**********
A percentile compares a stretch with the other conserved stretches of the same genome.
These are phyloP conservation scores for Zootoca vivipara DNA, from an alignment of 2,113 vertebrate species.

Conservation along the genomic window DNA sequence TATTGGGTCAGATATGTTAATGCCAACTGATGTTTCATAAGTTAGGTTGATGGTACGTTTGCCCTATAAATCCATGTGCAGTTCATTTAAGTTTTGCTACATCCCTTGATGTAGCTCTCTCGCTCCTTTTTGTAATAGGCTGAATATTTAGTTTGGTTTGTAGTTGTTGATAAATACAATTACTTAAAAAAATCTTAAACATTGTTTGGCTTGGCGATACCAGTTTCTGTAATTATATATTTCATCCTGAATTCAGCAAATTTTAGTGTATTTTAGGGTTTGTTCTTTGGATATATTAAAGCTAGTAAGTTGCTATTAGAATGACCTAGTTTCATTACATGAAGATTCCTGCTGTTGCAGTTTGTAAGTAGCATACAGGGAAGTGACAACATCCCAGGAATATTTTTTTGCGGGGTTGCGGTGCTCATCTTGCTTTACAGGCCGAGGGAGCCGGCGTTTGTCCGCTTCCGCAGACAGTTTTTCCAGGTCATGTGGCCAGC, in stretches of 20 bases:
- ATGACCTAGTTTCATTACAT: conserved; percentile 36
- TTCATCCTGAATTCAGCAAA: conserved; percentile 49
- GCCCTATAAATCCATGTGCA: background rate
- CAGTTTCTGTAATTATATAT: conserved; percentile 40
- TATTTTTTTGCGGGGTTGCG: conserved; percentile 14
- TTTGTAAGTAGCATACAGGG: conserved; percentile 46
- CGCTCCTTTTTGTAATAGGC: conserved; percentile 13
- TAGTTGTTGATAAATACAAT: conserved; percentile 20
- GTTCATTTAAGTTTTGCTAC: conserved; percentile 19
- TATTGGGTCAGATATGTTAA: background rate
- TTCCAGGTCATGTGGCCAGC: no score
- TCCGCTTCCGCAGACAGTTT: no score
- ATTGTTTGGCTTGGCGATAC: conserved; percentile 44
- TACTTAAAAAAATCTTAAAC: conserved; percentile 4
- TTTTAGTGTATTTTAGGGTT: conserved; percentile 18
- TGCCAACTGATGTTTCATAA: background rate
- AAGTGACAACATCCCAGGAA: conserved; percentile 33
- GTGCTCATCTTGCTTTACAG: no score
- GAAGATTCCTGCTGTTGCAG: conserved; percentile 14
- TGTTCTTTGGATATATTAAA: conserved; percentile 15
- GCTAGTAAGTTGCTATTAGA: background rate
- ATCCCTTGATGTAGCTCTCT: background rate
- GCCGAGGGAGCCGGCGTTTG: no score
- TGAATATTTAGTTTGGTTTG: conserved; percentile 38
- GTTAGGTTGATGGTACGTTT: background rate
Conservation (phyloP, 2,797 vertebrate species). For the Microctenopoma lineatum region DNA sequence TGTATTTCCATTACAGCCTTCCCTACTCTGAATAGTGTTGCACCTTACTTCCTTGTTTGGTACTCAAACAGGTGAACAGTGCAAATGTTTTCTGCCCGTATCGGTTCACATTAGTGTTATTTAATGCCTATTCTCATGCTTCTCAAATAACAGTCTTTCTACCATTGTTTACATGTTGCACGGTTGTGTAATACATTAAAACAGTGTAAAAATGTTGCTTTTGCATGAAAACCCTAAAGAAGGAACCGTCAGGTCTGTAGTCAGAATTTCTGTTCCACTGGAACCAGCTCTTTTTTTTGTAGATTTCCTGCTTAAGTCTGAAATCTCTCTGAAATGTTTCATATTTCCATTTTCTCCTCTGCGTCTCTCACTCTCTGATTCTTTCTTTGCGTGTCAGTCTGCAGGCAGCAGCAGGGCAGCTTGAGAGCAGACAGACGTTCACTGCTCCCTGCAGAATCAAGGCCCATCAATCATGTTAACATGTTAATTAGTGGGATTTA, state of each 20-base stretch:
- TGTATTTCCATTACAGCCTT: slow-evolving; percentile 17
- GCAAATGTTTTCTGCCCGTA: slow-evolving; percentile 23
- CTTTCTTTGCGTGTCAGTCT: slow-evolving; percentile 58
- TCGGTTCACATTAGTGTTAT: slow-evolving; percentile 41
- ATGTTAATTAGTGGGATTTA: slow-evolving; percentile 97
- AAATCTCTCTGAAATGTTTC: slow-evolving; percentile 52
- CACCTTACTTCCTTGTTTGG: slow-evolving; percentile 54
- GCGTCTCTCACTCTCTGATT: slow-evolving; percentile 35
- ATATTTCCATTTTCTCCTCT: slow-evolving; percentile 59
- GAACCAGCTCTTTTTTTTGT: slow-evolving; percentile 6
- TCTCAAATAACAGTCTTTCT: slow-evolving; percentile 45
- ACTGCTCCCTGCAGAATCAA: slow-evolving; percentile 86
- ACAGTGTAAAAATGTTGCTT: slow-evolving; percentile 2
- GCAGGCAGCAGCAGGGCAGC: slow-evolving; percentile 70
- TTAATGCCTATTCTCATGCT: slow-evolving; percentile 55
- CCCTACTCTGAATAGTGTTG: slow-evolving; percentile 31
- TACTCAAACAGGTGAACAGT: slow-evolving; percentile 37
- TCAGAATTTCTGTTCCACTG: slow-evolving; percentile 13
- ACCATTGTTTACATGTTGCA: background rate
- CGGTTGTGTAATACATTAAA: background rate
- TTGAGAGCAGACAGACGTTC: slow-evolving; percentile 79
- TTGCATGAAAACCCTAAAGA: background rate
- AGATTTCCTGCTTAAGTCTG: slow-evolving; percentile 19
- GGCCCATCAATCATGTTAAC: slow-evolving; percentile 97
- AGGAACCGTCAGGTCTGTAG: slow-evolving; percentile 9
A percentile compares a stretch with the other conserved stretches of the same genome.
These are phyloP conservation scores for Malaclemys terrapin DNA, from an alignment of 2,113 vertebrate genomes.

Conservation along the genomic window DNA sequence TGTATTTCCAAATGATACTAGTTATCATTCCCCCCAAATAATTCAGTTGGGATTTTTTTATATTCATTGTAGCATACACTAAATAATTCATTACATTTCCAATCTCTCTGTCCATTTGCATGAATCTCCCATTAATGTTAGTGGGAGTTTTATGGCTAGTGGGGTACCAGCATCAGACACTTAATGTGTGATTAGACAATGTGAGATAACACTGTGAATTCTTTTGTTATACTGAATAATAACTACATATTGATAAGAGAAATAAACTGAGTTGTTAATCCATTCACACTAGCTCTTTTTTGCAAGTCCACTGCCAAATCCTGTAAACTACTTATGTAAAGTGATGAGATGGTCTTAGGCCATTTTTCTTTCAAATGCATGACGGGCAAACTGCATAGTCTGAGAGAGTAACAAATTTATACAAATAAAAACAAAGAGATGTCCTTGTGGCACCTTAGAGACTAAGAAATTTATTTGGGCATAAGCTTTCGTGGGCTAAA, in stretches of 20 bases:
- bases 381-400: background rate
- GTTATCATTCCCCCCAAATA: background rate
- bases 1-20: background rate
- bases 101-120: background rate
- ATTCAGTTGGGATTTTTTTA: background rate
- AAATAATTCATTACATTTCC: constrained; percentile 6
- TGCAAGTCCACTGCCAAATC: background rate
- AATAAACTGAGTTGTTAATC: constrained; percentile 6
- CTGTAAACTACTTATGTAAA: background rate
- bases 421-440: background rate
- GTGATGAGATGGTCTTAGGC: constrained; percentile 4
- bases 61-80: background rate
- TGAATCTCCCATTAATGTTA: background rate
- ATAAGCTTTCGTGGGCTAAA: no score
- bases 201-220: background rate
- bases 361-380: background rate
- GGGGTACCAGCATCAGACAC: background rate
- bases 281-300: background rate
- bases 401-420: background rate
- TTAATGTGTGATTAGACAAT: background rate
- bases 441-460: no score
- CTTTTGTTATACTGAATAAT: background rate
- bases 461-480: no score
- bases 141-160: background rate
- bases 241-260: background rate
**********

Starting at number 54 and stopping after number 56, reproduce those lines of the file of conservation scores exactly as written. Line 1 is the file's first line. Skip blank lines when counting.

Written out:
- AGGAACCGTCAGGTCTGTAG: slow-evolving; percentile 9
A percentile compares a stretch with the other conserved stretches of the same genome.
These are phyloP conservation scores for Malaclemys terrapin DNA, from an alignment of 2,113 vertebrate genomes.